Leeds:Pakistan captain Salman Butt praised his young side and their supporters after leading the team to a first Test victory over Australia in 15 years in his first game in charge.
Pakistan just about held their nerve to complete a three-wicket win on the fourth day of the second Test at Headingley here on Saturday as they finished on 180 for seven.
And when tailender Umar Gul hit the winning run at 11.35am local time (1035GMT) on the fourth day, it meant Pakistan had ended a record run of 13 straight Test defeats by Australia stretching back to 1995.
Pakistan's victory also saw them square the series at 1-1 after a 150-run loss in last week's first Test at Lord's which led to their former captain Shahid Afridi's retirement from five-day cricket.
A raw side, without senior batsmen Mohammad Yousuf and Younus Khan - both left at home after the fall-out from bans imposed following Pakistan's 3-0 Test series loss in Australia last year - resumed on 140 for three.
They lost four wickets for 40 runs on Saturday before Gul hit Mitchell Johnson for the decisive single.
Pakistan had blown a seemingly gilt-edged chance against Australia in Sydney in January when, chasing 176, they were bowled out for 139 in a 36-run defeat.
"Knowing the history, it was a bit nerve-wracking," opening batsman Butt told reporters afterwards.
"Thank God it went positively and we won."
This series was played in England because no major international cricket has taken place in Pakistan since an armed attack on Sri Lanka's team bus in Lahore in March last year.
"Beating the world's best is an achievement which I owe to this young team," Butt said. "We owe it also definitely to the people back in Pakistan.
"We would have loved to have won this match in front of our home crowd but unfortunately that is not possible at the moment. But still we need to tell these people that we still remember them and we will be back soon hopefully.
"It means a lot. It's a new beginning for Pakistan cricket and the young side," the left-hander added.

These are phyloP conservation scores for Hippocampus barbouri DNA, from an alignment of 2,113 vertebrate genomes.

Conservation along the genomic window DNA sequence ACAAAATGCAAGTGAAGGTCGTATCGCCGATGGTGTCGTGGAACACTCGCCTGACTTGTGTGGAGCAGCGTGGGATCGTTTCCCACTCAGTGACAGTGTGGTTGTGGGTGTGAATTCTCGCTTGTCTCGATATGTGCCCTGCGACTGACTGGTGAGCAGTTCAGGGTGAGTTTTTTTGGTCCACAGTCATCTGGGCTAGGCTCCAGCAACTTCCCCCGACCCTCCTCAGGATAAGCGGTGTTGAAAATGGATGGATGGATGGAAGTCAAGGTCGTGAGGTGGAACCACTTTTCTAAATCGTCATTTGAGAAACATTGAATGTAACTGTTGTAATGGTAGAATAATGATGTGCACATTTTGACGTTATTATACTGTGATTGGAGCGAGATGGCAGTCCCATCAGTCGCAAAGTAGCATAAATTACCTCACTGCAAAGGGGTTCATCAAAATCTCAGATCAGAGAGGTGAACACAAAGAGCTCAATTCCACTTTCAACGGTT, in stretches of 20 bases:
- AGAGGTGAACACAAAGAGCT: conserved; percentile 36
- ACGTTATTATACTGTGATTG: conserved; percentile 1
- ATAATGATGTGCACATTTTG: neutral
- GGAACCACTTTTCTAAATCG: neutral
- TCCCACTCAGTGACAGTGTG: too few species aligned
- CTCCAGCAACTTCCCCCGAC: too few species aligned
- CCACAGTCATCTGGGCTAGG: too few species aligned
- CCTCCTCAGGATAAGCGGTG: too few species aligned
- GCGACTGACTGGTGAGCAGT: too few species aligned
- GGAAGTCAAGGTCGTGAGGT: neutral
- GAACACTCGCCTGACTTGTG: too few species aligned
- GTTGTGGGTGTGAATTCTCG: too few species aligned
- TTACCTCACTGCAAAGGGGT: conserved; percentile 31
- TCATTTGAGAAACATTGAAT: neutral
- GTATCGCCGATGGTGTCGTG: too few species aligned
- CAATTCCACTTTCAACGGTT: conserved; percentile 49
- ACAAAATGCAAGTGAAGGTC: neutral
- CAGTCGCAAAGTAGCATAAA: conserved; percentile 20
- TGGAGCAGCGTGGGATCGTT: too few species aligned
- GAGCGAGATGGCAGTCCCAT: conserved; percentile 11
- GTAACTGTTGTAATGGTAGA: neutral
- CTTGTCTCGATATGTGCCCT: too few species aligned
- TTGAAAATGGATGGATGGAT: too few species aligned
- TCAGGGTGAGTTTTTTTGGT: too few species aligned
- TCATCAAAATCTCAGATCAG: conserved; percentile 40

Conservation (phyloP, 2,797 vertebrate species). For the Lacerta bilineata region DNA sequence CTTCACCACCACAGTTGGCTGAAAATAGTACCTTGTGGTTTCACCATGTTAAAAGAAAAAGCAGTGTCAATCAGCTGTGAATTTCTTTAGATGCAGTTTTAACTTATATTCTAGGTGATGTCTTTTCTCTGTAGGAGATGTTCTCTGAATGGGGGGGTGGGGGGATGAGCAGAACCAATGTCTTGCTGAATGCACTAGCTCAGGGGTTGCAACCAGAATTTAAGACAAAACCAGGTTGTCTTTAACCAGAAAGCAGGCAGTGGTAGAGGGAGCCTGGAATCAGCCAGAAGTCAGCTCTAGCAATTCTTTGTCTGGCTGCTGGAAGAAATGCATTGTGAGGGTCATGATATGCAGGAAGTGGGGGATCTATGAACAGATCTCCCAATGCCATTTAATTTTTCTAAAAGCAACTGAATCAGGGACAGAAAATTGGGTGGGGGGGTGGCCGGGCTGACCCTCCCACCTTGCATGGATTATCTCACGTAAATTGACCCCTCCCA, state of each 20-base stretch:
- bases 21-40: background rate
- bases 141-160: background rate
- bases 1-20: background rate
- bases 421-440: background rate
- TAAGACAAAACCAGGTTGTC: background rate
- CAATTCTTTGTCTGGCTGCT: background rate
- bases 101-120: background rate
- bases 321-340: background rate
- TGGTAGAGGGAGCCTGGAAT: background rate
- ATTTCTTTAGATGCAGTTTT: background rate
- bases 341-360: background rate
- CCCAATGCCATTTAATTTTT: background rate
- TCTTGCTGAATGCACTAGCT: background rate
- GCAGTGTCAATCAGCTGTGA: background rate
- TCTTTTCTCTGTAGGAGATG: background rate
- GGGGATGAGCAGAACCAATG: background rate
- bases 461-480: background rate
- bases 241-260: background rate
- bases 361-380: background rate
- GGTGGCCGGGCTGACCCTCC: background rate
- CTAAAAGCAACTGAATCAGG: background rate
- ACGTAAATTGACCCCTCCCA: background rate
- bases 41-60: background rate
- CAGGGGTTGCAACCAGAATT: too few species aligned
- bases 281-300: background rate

Pakistan bowled Australia out for just 88 on Wednesday thanks to a potent seam attack featuring teenage left-arm quick Mohammad Aamer, Mohammad Asif and the reliable Gul.
The trio are likely to pose England's batsmen plenty of problems, although they won't have much time to recover before a four-Test series gets underway at Trent Bridge on Thursday.
Aamer finished with Test-best match figures of seven for 106 at Headingley while Butt said Asif's remorseless accuracy reminded him of now retired Australia pace great Glenn McGrath.
"I'm very fortunate," said Butt. "If they are not the world's best, then they are amongst the world's top two or three. Mohammad Aamer is definitely amongst the world's best fast bowlers.
"Mohammad Asif with the new ball is the best fast bowler I've seen since Glenn McGrath."
Butt though vowed to prevent his youthful side getting carried away by this victory.
"I hope they continue to learn and that this win doesn't get into their heads. We have to work harder because we know we will make mistakes."
Meanwhile Australia captain Ricky Ponting insisted this loss would not damage his team's morale ahead of their two-Test series against India in October and their subsequent bid to regain the Ashes from England on home soil.
"I don't think it will do too much to dent our confidence," Ponting said. "It just goes to highlight we've got some work to do. We're not shying away from that fact."
The star batsman, who in this match became only the second player after India's Sachin Tendulkar to score 12,000 Test runs, said of his decision to bat first after winning the toss: "There's no doubt it's had a big impact.
"Looking back now, I was a bit surprised how much it seamed on that first day. That's my responsibility. The buck stops with me."